organism to-(i) express an exogenous nucleotide sequence,
(ii) inhibit, eliminate, augment, or alter expression of an endogenous nucleotide
(iii) express a specific physiological characteristic not naturally associated with
(B) cell fusion procedures yielding a cell line that expresses a specific protein, such as
a monoclonal antibody; and
(C) a method of using a product produced by a process defined by subparagraph (A) or
(B), or a combination of subparagraphs (A) and (B).”
Third, the patenting of a microbiological process places on the patentee the obligation
of depositing the culture in a recognized culture collection. The larvicidal bacterium,
Bacillus thuringiensis, just mentioned, is deposited at the World Health Organization
(WHO) International Culture depository at the Ohio State University Columbus Ohio,
USA. The rationale for the deposition of culture in a recognized culture collection is to
provide permanence of the culture and ready availability to users of the patent. The
cultures must be pure and are usually deposited in lyophilized vials.
The deposition of culture solves the problems of satisfying patent laws created by the
nature of microbiology. In chemical patents the chemicals have to be described fully and
no need exists to provide the actual chemical. In microbiological patents, it is not very
helpful to describe on paper how to isolate an organism even assuming that the isolate
can be readily obtained, or indeed how the organism looks. More importantly, it is
difficult to readily and accurately recognize a particular organism based on patent
descriptions alone. Finally, since the organism is a part of the input of microbiological
processes it must be available to a user of the patent information.
Culture collections where patent-related cultures have been deposited include the
American Type Culture Collection, (ATCC), Maryland, USA, National Collection of
Industrial Bacteria (NCIB), Aberdeen, Scotland, UK, Agricultural Research Service
Culture Collection, Northern Regional Research Laboratory (NRRL), Peoria, Illinois,
USA. A fuller list is available in the World Directory of Cultures of Micro-organisms. Culture
collections and methods for preserving microorganisms are discussed in Chapter 8 of
Fourth, where a microbiologist-inventor is an employee, the patent is usually assigned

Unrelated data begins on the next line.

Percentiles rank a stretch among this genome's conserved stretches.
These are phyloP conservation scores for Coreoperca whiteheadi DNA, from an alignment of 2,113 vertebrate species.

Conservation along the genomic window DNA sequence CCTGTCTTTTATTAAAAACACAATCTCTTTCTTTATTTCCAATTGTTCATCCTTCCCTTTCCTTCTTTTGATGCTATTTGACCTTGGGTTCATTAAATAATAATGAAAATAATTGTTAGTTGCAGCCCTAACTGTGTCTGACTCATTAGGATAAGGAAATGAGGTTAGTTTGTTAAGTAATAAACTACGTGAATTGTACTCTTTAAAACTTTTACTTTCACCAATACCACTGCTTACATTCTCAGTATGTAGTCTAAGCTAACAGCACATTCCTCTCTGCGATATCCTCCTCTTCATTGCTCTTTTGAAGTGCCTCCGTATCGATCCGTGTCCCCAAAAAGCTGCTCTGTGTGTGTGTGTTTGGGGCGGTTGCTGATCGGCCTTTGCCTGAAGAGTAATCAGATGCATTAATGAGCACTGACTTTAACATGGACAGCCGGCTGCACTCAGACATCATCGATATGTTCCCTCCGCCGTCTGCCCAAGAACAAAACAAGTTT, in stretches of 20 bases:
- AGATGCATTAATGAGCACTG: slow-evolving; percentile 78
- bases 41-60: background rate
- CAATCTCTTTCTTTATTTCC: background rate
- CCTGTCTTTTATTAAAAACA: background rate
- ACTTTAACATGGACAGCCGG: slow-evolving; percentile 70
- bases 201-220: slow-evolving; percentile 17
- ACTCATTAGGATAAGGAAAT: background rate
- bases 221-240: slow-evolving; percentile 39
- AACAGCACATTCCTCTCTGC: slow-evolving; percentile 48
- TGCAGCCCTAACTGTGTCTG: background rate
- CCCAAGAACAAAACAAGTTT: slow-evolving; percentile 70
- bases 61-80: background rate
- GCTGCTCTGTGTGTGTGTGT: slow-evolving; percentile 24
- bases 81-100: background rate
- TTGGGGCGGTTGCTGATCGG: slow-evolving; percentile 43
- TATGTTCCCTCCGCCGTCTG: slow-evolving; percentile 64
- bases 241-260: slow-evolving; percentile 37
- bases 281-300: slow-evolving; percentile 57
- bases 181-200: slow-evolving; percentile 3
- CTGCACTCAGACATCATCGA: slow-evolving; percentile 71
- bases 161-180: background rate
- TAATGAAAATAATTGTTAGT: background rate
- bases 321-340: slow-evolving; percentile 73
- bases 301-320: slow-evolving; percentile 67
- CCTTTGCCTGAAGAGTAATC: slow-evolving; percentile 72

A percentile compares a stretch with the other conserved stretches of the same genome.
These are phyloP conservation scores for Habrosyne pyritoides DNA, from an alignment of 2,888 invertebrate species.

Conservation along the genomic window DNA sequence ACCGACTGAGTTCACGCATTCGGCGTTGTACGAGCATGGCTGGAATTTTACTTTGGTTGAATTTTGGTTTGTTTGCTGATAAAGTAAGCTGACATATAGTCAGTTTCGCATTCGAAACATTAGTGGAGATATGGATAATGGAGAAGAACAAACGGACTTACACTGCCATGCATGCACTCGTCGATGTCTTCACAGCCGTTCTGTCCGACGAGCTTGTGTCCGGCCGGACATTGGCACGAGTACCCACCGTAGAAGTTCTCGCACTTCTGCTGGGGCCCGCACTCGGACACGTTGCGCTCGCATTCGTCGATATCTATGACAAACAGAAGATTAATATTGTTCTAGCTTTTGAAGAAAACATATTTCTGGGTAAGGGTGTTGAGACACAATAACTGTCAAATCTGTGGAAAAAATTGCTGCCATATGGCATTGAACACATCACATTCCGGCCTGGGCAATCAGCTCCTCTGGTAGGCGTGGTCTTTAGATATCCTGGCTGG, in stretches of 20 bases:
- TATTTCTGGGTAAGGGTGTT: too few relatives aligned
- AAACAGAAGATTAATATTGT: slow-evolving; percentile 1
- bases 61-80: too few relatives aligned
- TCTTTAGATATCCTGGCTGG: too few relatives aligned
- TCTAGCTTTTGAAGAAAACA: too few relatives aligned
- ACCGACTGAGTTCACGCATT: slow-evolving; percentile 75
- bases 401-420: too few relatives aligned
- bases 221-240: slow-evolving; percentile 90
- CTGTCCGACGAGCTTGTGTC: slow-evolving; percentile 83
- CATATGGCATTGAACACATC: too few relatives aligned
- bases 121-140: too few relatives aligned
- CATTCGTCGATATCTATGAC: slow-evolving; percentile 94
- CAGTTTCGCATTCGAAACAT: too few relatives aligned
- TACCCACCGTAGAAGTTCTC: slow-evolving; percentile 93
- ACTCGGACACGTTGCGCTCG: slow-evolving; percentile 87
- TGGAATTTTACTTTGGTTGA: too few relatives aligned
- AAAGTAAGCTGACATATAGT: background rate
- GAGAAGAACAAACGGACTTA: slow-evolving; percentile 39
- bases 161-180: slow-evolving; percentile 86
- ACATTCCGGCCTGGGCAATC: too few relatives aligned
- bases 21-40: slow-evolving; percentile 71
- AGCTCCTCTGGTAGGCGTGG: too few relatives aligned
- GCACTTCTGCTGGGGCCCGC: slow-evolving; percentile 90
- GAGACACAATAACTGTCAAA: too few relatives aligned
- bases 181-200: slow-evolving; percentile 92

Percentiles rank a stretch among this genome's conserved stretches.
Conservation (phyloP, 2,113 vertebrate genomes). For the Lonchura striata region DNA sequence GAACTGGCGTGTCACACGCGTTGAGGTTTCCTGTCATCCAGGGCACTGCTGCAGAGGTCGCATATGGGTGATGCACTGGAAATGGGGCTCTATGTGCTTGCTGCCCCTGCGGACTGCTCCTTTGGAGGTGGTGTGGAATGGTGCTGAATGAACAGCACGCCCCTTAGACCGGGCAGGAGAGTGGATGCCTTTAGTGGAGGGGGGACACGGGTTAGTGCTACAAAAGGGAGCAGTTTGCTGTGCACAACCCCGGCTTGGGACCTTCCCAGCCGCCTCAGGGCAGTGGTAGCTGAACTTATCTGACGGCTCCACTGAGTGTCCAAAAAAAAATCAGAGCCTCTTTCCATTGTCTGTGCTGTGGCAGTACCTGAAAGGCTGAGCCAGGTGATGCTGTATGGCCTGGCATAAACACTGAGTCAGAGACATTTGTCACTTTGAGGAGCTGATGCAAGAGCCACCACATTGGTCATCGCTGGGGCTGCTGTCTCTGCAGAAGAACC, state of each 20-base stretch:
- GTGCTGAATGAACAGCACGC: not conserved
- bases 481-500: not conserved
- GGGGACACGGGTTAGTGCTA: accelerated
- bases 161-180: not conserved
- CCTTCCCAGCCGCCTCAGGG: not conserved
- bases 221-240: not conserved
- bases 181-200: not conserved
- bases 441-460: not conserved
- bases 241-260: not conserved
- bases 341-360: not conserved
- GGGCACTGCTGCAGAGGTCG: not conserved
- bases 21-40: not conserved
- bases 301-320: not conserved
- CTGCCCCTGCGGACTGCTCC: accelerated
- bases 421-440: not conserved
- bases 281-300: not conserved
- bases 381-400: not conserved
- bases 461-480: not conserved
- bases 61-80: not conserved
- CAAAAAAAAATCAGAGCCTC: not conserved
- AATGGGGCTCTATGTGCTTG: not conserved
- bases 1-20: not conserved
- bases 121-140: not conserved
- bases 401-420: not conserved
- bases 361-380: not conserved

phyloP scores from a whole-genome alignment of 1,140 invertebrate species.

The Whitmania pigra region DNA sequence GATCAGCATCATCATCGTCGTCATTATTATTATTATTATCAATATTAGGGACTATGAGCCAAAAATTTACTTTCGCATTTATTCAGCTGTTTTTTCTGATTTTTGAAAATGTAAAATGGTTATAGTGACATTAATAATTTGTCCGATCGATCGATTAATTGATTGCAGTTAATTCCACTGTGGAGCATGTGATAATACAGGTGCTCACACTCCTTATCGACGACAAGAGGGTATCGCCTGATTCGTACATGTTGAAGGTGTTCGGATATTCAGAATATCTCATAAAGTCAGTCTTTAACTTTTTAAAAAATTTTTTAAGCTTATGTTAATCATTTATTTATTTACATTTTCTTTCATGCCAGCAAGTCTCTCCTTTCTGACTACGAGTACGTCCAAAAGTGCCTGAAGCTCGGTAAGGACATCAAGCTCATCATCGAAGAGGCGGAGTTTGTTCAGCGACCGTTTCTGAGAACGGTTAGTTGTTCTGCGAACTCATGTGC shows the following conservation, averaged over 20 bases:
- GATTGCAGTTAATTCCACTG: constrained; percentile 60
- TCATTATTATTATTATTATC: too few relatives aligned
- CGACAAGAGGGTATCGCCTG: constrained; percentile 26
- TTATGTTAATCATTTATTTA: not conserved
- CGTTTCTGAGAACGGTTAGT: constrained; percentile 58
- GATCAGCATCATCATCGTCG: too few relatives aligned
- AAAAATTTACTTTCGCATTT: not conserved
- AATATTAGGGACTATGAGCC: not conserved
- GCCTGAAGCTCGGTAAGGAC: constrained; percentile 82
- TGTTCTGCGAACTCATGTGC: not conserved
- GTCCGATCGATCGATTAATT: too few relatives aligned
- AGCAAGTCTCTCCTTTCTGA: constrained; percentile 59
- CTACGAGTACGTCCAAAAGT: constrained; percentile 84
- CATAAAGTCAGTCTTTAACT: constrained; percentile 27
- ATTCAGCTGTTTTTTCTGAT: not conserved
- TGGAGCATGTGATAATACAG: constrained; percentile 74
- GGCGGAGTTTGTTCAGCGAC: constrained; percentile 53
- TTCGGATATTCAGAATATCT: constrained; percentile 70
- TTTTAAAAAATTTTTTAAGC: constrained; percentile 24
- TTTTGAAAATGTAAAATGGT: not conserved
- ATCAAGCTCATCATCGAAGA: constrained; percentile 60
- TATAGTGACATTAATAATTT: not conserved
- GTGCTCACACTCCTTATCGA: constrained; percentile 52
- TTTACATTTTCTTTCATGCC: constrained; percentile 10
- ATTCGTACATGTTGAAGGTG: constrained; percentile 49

to the employer, unless some agreement is reached between them to the contrary. The
patent for the oil-consuming Pseudomonas discussed earlier went to General Electric
Company, not to its employee.
Fifth, in certain circumstances it may be prudent not to patent the invention at all, but
to maintain the discovery as a trade secret. In cases where the patent can be circumvented
by a minor change in the process without an obvious violation of the patent law it would
not be wise to patent, but to maintain the procedure as a trade secret. Even if the nature of
the compound produced by the microorganisms were not disclosed, it may be possible to
discover its composition during the processes of certification which it must undergo in
the hands of government analysts. The decision whether to patent or not must therefore
be considered seriously, consulting legal opinion as necessary. It is for this reason that
some patents sometimes leave out minor but vital details. As much further detail as the
patentee is willing to give must therefore be obtained when a patent is being considered
seriously for use.
In conclusion when all necessary considerations have been taken into account and it
is decided to patent an invention, the decision must be pursued with vigor and with
adequate degree of secrecy because as one patent law states:
…. The right to patent in respect of an invention is vested in the statutory inventor,
that is to say that person who whether or not he is the true inventor, is the first to
file…(the) patent application.
Cited By Kamal Singh Khadka
Assistant Professor in PU,RE-COST, PNC, LA, NA.